Evaluating managers is one of the greatest challenges of sabermetrics. We expect a good manager to help his team win more games, but when a team does win more games than expected, it is unclear whether that overachievement is the result of excellent management, flawed projections, randomness, or a variety of other factors. Definitively, what statistics can do is evaluate manager decision-making. By aggregating the outcomes of strategic decisions in similar situations historically, we can evaluate whether a manager is making a good decision based on trends, rather than on the results in that one instance.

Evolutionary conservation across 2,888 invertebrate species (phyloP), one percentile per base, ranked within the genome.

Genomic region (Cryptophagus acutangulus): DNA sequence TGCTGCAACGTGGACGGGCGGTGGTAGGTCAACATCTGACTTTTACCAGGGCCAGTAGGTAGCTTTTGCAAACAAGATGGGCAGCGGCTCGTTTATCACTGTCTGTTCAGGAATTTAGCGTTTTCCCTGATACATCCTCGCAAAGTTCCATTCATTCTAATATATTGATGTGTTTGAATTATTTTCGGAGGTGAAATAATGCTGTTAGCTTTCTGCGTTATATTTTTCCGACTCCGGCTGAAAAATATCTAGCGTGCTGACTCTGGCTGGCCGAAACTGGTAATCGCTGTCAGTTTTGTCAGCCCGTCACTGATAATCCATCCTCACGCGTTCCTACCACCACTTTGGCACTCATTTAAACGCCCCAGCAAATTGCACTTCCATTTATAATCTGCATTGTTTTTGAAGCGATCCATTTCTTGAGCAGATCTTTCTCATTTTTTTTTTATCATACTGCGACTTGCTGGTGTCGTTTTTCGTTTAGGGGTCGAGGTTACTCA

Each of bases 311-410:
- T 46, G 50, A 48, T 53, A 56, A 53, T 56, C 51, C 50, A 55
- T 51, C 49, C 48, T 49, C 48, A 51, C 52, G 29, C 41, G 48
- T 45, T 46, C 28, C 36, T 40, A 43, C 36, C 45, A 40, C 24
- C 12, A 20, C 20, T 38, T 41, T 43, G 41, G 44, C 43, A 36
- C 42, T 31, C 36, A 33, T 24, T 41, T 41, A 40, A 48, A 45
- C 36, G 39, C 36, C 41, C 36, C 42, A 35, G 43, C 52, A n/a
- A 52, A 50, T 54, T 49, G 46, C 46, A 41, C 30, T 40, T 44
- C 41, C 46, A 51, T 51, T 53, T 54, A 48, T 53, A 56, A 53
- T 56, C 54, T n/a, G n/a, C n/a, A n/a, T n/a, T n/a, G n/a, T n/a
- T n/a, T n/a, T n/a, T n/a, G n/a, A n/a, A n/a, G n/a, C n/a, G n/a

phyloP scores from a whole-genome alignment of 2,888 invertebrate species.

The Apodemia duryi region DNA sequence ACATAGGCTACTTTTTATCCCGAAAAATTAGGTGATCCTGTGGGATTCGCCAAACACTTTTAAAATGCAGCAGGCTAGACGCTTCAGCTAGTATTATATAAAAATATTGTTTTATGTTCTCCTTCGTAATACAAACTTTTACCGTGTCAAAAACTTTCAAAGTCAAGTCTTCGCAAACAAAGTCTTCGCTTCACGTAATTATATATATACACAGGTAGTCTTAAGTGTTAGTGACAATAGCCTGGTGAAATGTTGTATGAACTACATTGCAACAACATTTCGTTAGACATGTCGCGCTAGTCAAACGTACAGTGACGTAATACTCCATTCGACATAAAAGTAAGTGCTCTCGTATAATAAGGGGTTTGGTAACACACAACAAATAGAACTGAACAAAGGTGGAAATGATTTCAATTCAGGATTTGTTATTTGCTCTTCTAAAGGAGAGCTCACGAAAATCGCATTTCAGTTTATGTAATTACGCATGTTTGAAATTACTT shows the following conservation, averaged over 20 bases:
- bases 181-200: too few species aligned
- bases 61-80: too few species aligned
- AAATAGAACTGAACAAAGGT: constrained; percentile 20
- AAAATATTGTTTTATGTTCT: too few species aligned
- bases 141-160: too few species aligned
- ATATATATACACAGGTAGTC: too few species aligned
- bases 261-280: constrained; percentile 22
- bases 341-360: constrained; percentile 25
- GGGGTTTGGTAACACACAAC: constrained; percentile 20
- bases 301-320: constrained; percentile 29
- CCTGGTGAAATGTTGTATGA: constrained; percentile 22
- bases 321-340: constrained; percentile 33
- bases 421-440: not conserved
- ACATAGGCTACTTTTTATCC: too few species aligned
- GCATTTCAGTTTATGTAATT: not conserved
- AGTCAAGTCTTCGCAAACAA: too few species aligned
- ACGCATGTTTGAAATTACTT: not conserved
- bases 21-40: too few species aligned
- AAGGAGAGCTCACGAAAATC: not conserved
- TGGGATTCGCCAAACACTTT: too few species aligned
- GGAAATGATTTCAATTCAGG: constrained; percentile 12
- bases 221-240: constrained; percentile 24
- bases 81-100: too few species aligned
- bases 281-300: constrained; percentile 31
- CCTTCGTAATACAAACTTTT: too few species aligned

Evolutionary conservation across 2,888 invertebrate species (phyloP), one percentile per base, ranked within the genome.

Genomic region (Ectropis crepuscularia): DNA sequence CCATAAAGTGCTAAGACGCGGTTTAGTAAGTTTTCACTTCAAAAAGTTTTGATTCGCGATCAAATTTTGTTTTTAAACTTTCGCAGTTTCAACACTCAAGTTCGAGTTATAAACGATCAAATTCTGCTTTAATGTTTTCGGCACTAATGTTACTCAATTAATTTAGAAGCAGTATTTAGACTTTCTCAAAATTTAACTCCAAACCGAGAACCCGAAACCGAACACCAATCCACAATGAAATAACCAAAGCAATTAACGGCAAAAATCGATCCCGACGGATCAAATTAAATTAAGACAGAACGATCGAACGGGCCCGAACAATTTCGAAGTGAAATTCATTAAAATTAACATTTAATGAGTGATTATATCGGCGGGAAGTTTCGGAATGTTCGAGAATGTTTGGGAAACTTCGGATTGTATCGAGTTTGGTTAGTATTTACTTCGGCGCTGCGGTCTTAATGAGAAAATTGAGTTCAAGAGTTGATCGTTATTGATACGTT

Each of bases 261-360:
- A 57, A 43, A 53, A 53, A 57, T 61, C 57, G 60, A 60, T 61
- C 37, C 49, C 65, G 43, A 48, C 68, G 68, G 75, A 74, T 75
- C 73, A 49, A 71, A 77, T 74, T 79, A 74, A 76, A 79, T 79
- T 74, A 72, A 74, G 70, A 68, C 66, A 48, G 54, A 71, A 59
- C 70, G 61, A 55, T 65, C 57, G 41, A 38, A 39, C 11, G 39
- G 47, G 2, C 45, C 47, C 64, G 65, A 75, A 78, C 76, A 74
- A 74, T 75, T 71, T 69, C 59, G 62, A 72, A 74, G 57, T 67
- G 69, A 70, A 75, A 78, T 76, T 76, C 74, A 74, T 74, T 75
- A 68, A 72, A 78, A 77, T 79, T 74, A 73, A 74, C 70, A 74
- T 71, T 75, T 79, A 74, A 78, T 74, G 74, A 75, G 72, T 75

Let's take a look at manager decision-making in multiple categories. I've split the AL and NL because of the strategic differences between the two leagues due to their different rules.